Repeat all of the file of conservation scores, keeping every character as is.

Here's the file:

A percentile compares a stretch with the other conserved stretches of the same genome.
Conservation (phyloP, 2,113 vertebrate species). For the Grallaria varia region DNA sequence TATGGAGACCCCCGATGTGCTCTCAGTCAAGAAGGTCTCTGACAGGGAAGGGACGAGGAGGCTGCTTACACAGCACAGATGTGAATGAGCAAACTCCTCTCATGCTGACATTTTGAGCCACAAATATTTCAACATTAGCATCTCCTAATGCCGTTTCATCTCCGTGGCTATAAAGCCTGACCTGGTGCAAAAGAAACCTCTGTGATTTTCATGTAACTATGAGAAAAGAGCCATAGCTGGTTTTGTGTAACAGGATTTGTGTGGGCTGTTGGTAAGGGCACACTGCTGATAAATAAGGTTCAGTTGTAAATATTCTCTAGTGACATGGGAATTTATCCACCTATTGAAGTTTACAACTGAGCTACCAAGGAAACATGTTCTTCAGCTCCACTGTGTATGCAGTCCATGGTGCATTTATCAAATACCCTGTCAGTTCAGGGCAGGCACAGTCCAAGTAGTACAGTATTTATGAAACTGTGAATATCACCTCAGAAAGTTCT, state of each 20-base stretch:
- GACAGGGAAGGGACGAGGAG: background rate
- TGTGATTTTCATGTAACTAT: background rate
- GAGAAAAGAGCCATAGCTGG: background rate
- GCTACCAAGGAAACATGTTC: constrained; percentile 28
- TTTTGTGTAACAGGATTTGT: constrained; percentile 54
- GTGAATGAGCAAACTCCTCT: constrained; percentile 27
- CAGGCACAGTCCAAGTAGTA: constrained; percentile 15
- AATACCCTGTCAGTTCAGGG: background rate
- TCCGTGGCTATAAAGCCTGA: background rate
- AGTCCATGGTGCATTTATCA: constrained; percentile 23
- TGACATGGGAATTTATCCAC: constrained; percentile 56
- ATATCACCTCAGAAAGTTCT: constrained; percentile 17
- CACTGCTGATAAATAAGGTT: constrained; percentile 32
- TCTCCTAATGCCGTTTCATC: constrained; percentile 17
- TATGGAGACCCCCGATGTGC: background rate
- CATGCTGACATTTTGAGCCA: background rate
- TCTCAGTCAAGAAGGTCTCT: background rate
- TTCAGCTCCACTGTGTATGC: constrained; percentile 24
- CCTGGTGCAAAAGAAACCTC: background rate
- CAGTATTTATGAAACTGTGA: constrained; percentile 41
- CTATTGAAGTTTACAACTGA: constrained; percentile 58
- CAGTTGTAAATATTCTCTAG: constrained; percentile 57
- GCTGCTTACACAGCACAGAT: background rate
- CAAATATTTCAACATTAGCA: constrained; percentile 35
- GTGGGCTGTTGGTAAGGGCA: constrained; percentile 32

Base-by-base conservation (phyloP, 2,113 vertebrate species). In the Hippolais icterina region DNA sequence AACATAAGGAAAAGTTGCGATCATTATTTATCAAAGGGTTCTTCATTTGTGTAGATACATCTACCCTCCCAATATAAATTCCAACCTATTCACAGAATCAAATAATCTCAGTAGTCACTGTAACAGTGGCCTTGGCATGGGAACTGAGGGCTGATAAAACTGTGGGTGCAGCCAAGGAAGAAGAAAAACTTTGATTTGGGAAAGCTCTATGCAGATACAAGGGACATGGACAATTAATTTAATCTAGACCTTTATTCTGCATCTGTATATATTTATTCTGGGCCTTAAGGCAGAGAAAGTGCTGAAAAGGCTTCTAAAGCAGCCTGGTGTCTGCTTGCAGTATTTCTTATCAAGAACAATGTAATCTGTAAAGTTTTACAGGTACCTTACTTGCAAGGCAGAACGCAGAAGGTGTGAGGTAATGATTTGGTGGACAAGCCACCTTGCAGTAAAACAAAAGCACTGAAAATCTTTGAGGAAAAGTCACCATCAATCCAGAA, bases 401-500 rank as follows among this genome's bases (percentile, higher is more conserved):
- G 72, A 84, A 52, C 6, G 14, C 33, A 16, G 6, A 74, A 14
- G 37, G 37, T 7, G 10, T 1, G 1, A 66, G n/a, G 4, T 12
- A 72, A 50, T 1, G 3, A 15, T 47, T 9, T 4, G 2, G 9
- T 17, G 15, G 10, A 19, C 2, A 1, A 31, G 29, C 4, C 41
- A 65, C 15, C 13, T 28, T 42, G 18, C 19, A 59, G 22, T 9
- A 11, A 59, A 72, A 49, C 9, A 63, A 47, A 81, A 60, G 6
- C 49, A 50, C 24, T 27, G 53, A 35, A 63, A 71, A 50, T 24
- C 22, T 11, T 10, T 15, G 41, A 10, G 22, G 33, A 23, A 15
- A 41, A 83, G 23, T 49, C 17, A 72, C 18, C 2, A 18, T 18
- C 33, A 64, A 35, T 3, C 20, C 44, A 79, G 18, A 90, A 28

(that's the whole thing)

A percentile compares a stretch with the other conserved stretches of the same genome.
Conservation (phyloP, 2,113 vertebrate species). For the Grallaria varia region DNA sequence TATGGAGACCCCCGATGTGCTCTCAGTCAAGAAGGTCTCTGACAGGGAAGGGACGAGGAGGCTGCTTACACAGCACAGATGTGAATGAGCAAACTCCTCTCATGCTGACATTTTGAGCCACAAATATTTCAACATTAGCATCTCCTAATGCCGTTTCATCTCCGTGGCTATAAAGCCTGACCTGGTGCAAAAGAAACCTCTGTGATTTTCATGTAACTATGAGAAAAGAGCCATAGCTGGTTTTGTGTAACAGGATTTGTGTGGGCTGTTGGTAAGGGCACACTGCTGATAAATAAGGTTCAGTTGTAAATATTCTCTAGTGACATGGGAATTTATCCACCTATTGAAGTTTACAACTGAGCTACCAAGGAAACATGTTCTTCAGCTCCACTGTGTATGCAGTCCATGGTGCATTTATCAAATACCCTGTCAGTTCAGGGCAGGCACAGTCCAAGTAGTACAGTATTTATGAAACTGTGAATATCACCTCAGAAAGTTCT, state of each 20-base stretch:
- GACAGGGAAGGGACGAGGAG: background rate
- TGTGATTTTCATGTAACTAT: background rate
- GAGAAAAGAGCCATAGCTGG: background rate
- GCTACCAAGGAAACATGTTC: constrained; percentile 28
- TTTTGTGTAACAGGATTTGT: constrained; percentile 54
- GTGAATGAGCAAACTCCTCT: constrained; percentile 27
- CAGGCACAGTCCAAGTAGTA: constrained; percentile 15
- AATACCCTGTCAGTTCAGGG: background rate
- TCCGTGGCTATAAAGCCTGA: background rate
- AGTCCATGGTGCATTTATCA: constrained; percentile 23
- TGACATGGGAATTTATCCAC: constrained; percentile 56
- ATATCACCTCAGAAAGTTCT: constrained; percentile 17
- CACTGCTGATAAATAAGGTT: constrained; percentile 32
- TCTCCTAATGCCGTTTCATC: constrained; percentile 17
- TATGGAGACCCCCGATGTGC: background rate
- CATGCTGACATTTTGAGCCA: background rate
- TCTCAGTCAAGAAGGTCTCT: background rate
- TTCAGCTCCACTGTGTATGC: constrained; percentile 24
- CCTGGTGCAAAAGAAACCTC: background rate
- CAGTATTTATGAAACTGTGA: constrained; percentile 41
- CTATTGAAGTTTACAACTGA: constrained; percentile 58
- CAGTTGTAAATATTCTCTAG: constrained; percentile 57
- GCTGCTTACACAGCACAGAT: background rate
- CAAATATTTCAACATTAGCA: constrained; percentile 35
- GTGGGCTGTTGGTAAGGGCA: constrained; percentile 32

Base-by-base conservation (phyloP, 2,113 vertebrate species). In the Hippolais icterina region DNA sequence AACATAAGGAAAAGTTGCGATCATTATTTATCAAAGGGTTCTTCATTTGTGTAGATACATCTACCCTCCCAATATAAATTCCAACCTATTCACAGAATCAAATAATCTCAGTAGTCACTGTAACAGTGGCCTTGGCATGGGAACTGAGGGCTGATAAAACTGTGGGTGCAGCCAAGGAAGAAGAAAAACTTTGATTTGGGAAAGCTCTATGCAGATACAAGGGACATGGACAATTAATTTAATCTAGACCTTTATTCTGCATCTGTATATATTTATTCTGGGCCTTAAGGCAGAGAAAGTGCTGAAAAGGCTTCTAAAGCAGCCTGGTGTCTGCTTGCAGTATTTCTTATCAAGAACAATGTAATCTGTAAAGTTTTACAGGTACCTTACTTGCAAGGCAGAACGCAGAAGGTGTGAGGTAATGATTTGGTGGACAAGCCACCTTGCAGTAAAACAAAAGCACTGAAAATCTTTGAGGAAAAGTCACCATCAATCCAGAA, bases 401-500 rank as follows among this genome's bases (percentile, higher is more conserved):
- G 72, A 84, A 52, C 6, G 14, C 33, A 16, G 6, A 74, A 14
- G 37, G 37, T 7, G 10, T 1, G 1, A 66, G n/a, G 4, T 12
- A 72, A 50, T 1, G 3, A 15, T 47, T 9, T 4, G 2, G 9
- T 17, G 15, G 10, A 19, C 2, A 1, A 31, G 29, C 4, C 41
- A 65, C 15, C 13, T 28, T 42, G 18, C 19, A 59, G 22, T 9
- A 11, A 59, A 72, A 49, C 9, A 63, A 47, A 81, A 60, G 6
- C 49, A 50, C 24, T 27, G 53, A 35, A 63, A 71, A 50, T 24
- C 22, T 11, T 10, T 15, G 41, A 10, G 22, G 33, A 23, A 15
- A 41, A 83, G 23, T 49, C 17, A 72, C 18, C 2, A 18, T 18
- C 33, A 64, A 35, T 3, C 20, C 44, A 79, G 18, A 90, A 28